on the design, Ford introduces exhaust gas (EGR) into the intake here, which
tends to raise the temperature of the throttle body much higher than you
would expect. I read a good explanation of this somewhere. If I can locate
the article or book, I'll give you the cite so you can read it. I know it
sounds strange.
______________________________________________________


------------------------------

Date: 16 Mar 00 21:25:38 EST
From: Tim Turner netscape.net>
Subject: Re: [Re: [Re: Engine Temps]]

I *think* the reasoning for 2 throttles is better bottom end response needed
for working trucks as opposed to the cars. I'm sure someone will correct me
if I'm wrong! :-)

"James Steele" hotmail.com> wrote:
>
> >Not really but then I'm down South, we're some of those people that
> >complain
> >about a couple of inches of snow every other Blue moon.

Damn right I complain! 2" will shut all the stores down and make me miss
work.

> >
> I have lived in the South all my life, Brad, and believe me carburators do
> ice up even here.

Most definately.. if you know someone that flies a small aircraft ask them
about carburetor icing and the conditions that promote it. You'll be suprised
to find that it happens at a much higher temperature than you think. Some
years back I deleted the OE air cleaner on an old Mazda wagon I had for a 4"
element and had a strange problem under certain weather conditions.. after
some time I started thinking back to when I started taking flying lessons and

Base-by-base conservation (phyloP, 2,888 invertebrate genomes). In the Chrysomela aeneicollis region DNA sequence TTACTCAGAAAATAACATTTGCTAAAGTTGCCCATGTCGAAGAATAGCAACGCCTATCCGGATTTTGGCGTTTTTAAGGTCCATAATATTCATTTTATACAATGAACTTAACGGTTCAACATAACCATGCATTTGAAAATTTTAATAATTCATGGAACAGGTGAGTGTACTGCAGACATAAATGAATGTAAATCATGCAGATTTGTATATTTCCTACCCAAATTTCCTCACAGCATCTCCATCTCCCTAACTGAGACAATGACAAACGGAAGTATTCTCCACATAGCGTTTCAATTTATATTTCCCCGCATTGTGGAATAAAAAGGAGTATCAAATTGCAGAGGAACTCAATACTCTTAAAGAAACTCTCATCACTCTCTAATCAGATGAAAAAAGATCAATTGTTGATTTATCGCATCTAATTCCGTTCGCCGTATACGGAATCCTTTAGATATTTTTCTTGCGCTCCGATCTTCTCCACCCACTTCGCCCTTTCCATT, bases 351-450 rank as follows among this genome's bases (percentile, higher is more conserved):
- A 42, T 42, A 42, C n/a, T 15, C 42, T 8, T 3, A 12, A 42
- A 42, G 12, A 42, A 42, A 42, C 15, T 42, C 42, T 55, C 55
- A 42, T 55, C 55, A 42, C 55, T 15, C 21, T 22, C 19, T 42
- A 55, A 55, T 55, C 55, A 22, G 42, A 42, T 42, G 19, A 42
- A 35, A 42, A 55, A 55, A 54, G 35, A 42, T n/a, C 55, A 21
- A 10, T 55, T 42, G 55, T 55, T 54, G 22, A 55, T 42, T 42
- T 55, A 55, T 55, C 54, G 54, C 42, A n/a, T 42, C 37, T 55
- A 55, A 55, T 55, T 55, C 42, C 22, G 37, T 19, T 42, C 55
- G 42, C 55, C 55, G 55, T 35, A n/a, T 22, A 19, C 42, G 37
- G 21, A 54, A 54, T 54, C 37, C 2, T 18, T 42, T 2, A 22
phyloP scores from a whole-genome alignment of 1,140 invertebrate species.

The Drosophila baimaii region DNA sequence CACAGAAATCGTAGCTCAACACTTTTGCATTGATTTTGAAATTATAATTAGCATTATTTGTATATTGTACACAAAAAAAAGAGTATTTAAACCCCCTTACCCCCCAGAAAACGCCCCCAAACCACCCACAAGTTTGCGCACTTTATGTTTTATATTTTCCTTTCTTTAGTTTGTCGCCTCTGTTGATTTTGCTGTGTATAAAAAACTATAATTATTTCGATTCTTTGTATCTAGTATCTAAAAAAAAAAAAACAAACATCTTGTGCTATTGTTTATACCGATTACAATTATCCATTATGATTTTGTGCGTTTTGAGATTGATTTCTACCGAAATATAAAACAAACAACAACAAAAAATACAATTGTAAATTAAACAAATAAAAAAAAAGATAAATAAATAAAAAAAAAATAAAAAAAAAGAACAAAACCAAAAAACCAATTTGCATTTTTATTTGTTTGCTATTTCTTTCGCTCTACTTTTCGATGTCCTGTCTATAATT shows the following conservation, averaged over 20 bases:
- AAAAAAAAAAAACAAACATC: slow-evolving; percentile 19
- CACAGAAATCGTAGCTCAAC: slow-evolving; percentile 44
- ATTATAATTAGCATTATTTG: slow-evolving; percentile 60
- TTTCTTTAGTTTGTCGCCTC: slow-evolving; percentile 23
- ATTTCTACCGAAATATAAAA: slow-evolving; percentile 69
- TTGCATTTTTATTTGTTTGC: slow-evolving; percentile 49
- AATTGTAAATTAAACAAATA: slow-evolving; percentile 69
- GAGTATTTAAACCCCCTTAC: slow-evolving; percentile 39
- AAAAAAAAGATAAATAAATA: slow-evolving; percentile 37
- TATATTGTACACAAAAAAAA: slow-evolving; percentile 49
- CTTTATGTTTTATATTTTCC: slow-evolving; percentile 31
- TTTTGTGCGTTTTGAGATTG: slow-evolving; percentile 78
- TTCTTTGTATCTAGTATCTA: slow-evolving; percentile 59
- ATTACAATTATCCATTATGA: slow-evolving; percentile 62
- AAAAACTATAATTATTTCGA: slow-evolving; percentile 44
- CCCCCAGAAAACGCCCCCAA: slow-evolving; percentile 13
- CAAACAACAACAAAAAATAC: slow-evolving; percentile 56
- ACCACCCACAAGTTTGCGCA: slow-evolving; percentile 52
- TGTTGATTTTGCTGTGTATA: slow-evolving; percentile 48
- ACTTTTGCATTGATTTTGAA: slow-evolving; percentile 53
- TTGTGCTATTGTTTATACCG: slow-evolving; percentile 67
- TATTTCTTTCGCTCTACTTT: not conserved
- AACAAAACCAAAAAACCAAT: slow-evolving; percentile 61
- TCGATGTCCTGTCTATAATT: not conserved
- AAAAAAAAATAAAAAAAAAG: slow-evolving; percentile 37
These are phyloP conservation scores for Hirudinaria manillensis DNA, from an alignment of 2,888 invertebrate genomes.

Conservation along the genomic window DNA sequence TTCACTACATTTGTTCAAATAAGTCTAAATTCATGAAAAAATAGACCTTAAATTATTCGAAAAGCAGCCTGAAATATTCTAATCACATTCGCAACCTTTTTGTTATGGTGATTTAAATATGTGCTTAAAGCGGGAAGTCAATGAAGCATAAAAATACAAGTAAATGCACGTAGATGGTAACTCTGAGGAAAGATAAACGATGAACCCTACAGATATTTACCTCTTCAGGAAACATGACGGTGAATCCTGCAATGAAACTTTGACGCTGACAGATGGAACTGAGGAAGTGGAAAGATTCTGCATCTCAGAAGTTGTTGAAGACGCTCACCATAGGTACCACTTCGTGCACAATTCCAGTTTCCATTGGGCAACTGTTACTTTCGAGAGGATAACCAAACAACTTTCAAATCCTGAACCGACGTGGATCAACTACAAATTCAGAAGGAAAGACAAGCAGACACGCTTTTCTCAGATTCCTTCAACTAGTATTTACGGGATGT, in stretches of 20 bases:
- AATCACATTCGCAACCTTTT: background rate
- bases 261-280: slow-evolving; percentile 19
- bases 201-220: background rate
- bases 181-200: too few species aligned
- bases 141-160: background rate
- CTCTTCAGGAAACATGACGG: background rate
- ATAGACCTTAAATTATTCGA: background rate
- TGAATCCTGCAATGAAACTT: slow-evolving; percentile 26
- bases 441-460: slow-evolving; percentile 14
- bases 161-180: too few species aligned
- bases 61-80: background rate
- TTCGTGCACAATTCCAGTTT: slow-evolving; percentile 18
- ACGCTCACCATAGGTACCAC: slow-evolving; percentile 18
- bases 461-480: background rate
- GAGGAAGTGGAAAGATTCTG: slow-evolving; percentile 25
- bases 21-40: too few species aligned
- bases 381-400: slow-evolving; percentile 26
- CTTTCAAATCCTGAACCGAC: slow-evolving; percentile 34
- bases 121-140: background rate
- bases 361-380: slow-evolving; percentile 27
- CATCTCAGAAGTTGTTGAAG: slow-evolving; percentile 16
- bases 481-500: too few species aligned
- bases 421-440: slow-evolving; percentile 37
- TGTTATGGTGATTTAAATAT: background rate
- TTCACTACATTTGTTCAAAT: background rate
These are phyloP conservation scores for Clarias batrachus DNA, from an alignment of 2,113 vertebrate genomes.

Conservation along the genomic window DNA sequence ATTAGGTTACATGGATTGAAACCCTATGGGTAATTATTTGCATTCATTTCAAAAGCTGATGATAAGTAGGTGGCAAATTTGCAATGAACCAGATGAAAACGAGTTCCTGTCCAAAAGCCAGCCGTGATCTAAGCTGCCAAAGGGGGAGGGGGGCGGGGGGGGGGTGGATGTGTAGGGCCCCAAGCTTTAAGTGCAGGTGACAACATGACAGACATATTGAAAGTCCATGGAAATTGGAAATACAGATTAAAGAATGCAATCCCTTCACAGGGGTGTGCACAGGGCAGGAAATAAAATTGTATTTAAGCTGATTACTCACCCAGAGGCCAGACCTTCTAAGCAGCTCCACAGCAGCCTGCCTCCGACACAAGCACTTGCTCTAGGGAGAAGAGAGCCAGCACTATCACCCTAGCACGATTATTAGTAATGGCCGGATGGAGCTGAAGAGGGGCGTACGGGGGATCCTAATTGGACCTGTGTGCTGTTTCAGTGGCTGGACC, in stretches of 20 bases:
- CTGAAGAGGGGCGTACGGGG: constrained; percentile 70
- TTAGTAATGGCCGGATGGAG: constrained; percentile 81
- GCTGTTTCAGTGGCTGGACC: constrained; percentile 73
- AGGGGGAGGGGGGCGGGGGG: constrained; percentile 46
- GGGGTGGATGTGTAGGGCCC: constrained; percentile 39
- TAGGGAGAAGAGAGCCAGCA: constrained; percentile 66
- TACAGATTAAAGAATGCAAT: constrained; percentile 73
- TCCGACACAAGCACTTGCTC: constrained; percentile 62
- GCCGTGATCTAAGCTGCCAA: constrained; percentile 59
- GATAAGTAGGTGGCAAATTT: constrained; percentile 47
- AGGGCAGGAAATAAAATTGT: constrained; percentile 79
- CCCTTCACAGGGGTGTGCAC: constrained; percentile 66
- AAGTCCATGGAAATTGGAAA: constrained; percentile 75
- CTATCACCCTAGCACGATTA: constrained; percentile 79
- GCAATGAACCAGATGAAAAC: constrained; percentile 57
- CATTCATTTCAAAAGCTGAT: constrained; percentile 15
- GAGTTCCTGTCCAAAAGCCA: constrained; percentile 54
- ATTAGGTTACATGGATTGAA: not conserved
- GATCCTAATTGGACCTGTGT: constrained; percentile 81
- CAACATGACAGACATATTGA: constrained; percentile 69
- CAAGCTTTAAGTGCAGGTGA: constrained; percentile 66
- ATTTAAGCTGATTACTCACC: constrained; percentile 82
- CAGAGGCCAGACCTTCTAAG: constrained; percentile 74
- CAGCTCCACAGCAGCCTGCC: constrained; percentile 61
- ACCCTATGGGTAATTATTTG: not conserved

opened some books. I got to where I could predict whether or not I'd have the
problem a day in advance by the weather report. (use dewpoint, RH and temp as
I recall) Older aircraft have a manually operated carb heat knob, but
vehicles use the various emission type devices.


> It seems to be much more likely than with fuel injection
> because when the fuel is sprayed into the incoming air charge, it absorbs
> heat in order to vaporize. This is the same principle as water injection.


Or no venturi action to increase the speed and cool the charge. I can't
picture how there would be any icing on a PFI throttle plate since the fuel is
introduced well behind it.

> In SOME instances, especially with high humidity like we have here in the
> south, the heat absorbed by the vaporizing fuel can lower the temperature
> below 32 degrees, causing the moisture in the air to freeze.

As I recall high humidity & temps in the 60's with an unremembered dewpoint
caused the most problems in my case.

>
> >So the coolant temp will be lower than the ambient temp in the engine area
> >during the summer? I would think it would warm up the bodies more than
> >necessary during the summer. Is there something I'm missing?

I thought the coolant in the throttle body was to warm it during operation for
better atomization; yes cool will result in more power overall, but better
atomization yields less emissions. (Seen many a Mustang with that heating
system bypassed.) I'm sure there's some valid reason for it's always flowing;
to me there ought to be some control system to allow it to operate in a
certain temperature window. (Of course that'd be one more thing for me to
consider when things don't run right..)

>
> As I understand it, and it may differ from one engine to another, depending

> on the design, Ford introduces exhaust gas (EGR) into the intake here, which

> tends to raise the temperature of the throttle body much higher than you
> would expect. I read a good explanation of this somewhere. If I can locate

> the article or book, I'll give you the cite so you can read it. I know it
> sounds strange.

I'll agree that the placement of the EGR and PCV are NOT probably the best
places but they've got to go somewhere.. at least it's far better than the EGR
design of the modular engines.

Tim